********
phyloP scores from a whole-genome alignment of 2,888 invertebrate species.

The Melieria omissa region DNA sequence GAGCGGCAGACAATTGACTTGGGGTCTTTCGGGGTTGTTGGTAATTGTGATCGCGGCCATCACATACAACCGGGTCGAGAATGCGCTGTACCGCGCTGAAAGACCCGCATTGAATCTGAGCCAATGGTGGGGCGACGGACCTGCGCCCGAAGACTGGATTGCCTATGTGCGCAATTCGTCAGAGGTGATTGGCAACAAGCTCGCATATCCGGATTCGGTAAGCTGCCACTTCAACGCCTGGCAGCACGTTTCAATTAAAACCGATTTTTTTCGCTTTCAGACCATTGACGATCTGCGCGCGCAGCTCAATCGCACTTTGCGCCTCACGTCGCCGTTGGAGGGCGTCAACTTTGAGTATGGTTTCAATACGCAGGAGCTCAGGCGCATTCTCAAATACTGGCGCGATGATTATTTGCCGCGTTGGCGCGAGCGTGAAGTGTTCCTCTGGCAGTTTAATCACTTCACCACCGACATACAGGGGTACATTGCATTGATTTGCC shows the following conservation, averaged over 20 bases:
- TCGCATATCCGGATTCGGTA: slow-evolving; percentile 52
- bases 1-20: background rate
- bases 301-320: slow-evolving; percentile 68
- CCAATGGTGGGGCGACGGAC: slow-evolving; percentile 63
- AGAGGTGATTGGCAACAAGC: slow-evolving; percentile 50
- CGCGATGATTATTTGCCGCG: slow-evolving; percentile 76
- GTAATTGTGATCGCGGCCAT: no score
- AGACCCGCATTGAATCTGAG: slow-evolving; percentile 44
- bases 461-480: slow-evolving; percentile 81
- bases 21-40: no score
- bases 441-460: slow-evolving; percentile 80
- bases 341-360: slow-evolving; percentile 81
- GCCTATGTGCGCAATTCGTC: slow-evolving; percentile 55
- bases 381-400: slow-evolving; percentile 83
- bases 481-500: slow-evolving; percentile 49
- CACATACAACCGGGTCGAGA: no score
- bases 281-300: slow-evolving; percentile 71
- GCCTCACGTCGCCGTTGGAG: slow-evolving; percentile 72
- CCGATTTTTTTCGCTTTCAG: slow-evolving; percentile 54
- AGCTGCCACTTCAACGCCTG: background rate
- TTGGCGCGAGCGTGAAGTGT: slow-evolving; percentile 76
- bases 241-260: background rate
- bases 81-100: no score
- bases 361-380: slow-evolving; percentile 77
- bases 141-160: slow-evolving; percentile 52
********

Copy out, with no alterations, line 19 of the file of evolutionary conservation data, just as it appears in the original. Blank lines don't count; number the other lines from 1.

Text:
- bases 281-300: slow-evolving; percentile 71